To speak; whereat their doubled ranks they bend From mortal or immortal minds. Thus they, From wing to wing, and half enclose him round Breathing united force, with fixed thought, With all his peers: attention held them mute. Moved on in silence to soft pipes, that charmed Thrice he assayed, and thrice, in spite of scorn, Their painful steps o'er the burnt soil: and now Tears, such as angels weep, burst forth! at last Advanced in view they stand, a horri front Words, interwove with sighs, found out their way Of dreadful length and dazzling arms, in guise "O myriads of immortal spirits! O powers Of warriors old with ordered spear and shield, Matchless, but with th' Almighty! and that strifo Awaiting what command their mighty chief Was not inglorious, though th' event was dire, Had to impose: he through the armed files As this place testifies, and this dire change, Darts his experienced eye, and soon traverse Hateful to utter! but what power of mind, The whole battalion views, their order due, Foreseeing or presaging, from the depth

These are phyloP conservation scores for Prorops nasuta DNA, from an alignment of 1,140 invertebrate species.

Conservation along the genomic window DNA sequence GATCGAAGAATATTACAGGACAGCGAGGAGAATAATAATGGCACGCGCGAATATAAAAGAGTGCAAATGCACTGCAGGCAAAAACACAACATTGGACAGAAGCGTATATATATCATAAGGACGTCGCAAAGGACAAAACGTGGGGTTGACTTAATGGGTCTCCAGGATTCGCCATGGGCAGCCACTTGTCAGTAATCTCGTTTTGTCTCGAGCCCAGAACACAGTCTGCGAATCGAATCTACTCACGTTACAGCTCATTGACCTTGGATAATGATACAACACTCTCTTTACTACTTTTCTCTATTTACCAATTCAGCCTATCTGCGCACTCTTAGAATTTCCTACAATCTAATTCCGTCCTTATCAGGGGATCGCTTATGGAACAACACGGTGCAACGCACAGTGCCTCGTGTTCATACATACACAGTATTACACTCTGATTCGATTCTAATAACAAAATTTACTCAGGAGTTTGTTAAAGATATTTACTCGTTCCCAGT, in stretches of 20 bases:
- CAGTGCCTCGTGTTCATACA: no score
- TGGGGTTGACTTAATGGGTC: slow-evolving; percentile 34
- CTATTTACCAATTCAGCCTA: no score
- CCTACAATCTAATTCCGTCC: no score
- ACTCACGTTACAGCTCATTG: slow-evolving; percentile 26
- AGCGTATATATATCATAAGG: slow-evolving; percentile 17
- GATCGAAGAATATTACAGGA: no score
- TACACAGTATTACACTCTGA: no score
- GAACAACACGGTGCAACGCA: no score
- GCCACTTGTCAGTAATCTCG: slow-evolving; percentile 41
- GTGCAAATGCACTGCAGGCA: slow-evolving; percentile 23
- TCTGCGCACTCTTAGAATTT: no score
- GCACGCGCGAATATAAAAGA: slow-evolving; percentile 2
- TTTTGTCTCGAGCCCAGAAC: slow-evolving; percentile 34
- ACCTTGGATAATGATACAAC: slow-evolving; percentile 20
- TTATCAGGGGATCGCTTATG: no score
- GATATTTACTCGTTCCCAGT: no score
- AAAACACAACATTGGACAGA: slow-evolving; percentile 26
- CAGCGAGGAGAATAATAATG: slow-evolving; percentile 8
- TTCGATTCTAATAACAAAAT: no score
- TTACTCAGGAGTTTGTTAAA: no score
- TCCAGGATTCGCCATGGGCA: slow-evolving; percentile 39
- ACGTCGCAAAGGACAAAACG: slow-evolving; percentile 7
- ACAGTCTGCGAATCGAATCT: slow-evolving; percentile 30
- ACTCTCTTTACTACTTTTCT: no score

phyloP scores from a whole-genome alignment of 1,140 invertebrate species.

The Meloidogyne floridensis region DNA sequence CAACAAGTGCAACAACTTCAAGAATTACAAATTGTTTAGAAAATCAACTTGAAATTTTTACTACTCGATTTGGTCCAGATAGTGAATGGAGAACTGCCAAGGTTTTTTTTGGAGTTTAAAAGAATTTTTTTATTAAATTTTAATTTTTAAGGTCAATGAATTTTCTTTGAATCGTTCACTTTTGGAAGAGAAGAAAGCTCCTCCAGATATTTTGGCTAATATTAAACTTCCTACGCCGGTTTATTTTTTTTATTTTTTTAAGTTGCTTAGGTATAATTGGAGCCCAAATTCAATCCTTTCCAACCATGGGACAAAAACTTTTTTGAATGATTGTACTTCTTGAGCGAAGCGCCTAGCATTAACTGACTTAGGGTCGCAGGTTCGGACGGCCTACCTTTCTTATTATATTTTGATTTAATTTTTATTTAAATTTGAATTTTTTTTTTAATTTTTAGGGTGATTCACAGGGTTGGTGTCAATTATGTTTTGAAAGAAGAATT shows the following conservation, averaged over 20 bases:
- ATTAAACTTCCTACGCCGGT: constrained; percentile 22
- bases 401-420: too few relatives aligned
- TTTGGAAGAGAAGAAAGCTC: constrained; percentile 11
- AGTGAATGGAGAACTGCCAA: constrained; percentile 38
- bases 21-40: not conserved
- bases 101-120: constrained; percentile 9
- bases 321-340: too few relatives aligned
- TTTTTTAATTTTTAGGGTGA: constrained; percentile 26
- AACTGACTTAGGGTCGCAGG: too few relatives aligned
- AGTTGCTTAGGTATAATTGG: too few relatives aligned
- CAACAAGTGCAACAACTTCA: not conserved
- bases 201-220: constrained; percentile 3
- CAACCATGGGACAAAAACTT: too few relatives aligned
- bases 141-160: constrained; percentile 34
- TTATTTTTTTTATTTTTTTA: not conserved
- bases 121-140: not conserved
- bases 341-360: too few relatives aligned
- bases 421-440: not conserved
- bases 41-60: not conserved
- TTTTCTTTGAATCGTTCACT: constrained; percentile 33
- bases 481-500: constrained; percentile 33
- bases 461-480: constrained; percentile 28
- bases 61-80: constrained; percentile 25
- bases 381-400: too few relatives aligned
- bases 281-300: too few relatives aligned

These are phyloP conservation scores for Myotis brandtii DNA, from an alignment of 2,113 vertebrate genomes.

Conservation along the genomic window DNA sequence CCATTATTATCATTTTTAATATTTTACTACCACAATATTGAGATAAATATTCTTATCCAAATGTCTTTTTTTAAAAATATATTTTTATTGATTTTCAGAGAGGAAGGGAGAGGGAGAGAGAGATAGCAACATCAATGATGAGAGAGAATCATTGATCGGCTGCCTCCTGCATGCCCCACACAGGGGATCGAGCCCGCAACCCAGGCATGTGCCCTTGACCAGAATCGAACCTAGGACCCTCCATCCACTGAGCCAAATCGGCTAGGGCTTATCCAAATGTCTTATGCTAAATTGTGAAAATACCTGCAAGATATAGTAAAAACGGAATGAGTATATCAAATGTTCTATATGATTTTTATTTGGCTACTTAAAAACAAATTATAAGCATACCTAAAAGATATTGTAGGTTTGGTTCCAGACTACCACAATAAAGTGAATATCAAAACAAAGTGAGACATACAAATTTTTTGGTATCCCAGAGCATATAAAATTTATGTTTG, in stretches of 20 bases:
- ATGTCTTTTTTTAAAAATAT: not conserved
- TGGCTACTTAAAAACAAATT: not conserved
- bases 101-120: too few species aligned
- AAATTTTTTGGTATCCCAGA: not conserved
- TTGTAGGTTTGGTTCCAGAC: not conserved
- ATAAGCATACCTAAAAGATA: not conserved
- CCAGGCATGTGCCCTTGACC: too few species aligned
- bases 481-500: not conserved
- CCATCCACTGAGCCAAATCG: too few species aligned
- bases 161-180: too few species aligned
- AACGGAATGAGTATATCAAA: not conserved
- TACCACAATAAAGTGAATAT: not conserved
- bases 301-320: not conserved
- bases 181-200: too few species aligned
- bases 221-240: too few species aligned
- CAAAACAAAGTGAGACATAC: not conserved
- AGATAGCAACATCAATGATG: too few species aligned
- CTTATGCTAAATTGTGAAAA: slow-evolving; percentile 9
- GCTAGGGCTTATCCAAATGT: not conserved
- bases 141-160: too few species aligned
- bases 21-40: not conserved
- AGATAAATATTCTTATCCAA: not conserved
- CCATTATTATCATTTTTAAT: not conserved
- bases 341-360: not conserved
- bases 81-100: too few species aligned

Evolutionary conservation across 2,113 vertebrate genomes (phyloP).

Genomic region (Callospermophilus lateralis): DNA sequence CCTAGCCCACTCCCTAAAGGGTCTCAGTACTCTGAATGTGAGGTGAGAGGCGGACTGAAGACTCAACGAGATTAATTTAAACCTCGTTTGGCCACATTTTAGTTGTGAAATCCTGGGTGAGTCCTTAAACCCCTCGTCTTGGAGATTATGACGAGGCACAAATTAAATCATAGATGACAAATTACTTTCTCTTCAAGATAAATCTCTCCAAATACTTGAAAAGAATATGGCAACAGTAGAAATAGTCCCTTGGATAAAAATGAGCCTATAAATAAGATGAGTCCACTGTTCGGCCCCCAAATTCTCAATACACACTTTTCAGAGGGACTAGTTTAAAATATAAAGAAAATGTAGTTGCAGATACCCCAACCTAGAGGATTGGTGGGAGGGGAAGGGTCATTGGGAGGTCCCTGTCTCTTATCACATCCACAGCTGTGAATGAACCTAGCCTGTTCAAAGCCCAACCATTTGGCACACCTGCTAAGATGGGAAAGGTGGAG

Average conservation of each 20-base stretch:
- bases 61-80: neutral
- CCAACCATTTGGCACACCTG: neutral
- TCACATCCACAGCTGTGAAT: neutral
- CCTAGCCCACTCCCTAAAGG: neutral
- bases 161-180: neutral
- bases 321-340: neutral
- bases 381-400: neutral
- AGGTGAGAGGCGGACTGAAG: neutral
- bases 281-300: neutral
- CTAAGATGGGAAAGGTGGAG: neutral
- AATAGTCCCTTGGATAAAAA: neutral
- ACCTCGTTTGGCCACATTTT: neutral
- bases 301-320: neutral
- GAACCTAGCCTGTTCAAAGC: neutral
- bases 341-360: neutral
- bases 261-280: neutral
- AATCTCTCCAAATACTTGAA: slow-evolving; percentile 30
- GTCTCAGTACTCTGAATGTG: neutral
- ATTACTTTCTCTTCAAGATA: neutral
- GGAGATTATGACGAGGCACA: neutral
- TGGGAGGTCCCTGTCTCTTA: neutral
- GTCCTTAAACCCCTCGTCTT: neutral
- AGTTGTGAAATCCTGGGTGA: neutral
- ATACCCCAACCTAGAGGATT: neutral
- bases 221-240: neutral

Of knowledge past or present, could have feared In vision beatific; by him first
How such united force of gods, how such Men also, and by his suggestion taught,
As stood like these, could ever know repulse ? Ransacked the centre, and with impious hands
For who can yet believe, though after loss, Rifled the bowels of their mother earth
That all these puissant legions, whose exile For treasures better hid. Soon had his crew
Hath emptied heaven, shall fail to reascend, Opened into the hill a spacious wound,
Self-raised, and repossess their native seat? And digged out ribs of gold. Let none admire
For me, be witness all the host of heaven, That riches grow in hell; that soil may best
If counsels different, or dangers shunned Deserve the precious bane. And here let those,
By me, have lost our hopes. But he, who reigns Who boast in mortal things, and, wond'ring, tell